There is a need for specific knowledge of what people can do to mitigate harmful water conflicts. This need is evident in the rural dry tropics of Central America where people face climate change impacts, inefficient water management, and social tension. To address this need, we investigated why some local water conflicts escalated to violence and why other potential conflicts were avoided in Guanacaste Province, Costa Rica. We used interviews, focus groups, and a stakeholder workshop to analyse five cases. We found that violent actions only occurred when rural groups opposed government agencies in settings without mediating leadership. With one exception in a circumstance aggravated over many years, water users did not take violent action against competing water users. Distrust, which has been formed by legacies of ineffective rural stakeholder engagement, diminished the credibility of water-related information used in decision processes and thus prolonged conflicts. Active community-based groups respected by both rural constituencies and government agencies helped some people avoid difficult conflicts. Self-organised groups in other areas struggled to address disputes in settings with contested property rights, high socio-economic inequality, and low human capital. Using insights from Guanacaste, we outline practical conflict mitigation strategies fitted to a range of local water governance contexts found in rural Central America. Results suggest the need for incorporating certain types of peace-building processes in water management and development. The study provides a foundation for policy-makers, water managers, and other stakeholders to more effectively manage water disputes and avoid harmful conflicts in challenging regions.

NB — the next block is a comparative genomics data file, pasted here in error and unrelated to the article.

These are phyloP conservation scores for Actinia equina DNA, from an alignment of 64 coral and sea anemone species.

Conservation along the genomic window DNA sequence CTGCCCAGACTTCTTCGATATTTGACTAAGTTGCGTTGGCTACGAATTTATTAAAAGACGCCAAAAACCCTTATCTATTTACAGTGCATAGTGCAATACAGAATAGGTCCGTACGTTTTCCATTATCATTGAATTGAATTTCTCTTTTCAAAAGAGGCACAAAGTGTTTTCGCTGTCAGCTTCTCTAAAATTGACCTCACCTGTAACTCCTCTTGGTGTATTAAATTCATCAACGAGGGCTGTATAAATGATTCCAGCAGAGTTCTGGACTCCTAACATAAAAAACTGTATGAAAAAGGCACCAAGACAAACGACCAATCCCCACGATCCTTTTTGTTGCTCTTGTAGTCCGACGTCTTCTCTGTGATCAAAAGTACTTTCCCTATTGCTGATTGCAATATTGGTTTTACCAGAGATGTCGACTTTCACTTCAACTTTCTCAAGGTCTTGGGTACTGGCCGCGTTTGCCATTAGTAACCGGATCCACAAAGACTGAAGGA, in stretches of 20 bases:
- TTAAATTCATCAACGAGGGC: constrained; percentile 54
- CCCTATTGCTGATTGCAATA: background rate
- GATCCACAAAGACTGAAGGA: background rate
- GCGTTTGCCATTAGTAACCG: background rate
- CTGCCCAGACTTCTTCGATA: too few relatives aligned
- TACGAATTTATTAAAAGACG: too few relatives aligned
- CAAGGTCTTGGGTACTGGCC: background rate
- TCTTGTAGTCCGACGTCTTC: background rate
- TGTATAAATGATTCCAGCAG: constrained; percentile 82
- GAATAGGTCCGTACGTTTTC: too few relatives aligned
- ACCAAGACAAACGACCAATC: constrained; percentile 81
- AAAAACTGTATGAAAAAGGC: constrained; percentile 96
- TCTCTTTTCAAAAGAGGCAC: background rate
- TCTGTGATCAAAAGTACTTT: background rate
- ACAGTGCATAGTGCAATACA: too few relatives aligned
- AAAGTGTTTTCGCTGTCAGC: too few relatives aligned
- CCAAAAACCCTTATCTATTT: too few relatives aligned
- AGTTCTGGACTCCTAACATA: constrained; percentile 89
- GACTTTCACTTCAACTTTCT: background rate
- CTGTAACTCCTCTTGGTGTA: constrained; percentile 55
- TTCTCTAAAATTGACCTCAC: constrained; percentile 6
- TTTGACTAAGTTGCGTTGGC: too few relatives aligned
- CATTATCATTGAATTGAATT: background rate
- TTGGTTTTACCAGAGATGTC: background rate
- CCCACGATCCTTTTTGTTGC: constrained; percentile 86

actor-oriented analysis, Central America, conflict management, framework, peace building, Resource conflict,
Local Environment : The International Journal of Justice and Sustainability
Erasmus University Rotterdam

Kuzdas, C, Warner, B, Wiek, A, Yglesias, M, Vignola, R, & Ramirez Cover, A. (2016). Identifying the potential of governance regimes to aggravate or mitigate local water conflicts in regions threatened by climate change. Local Environment : The International Journal of Justice and Sustainability, 21(11), 1387–1408. doi:10.1080/13549839.2015.1129604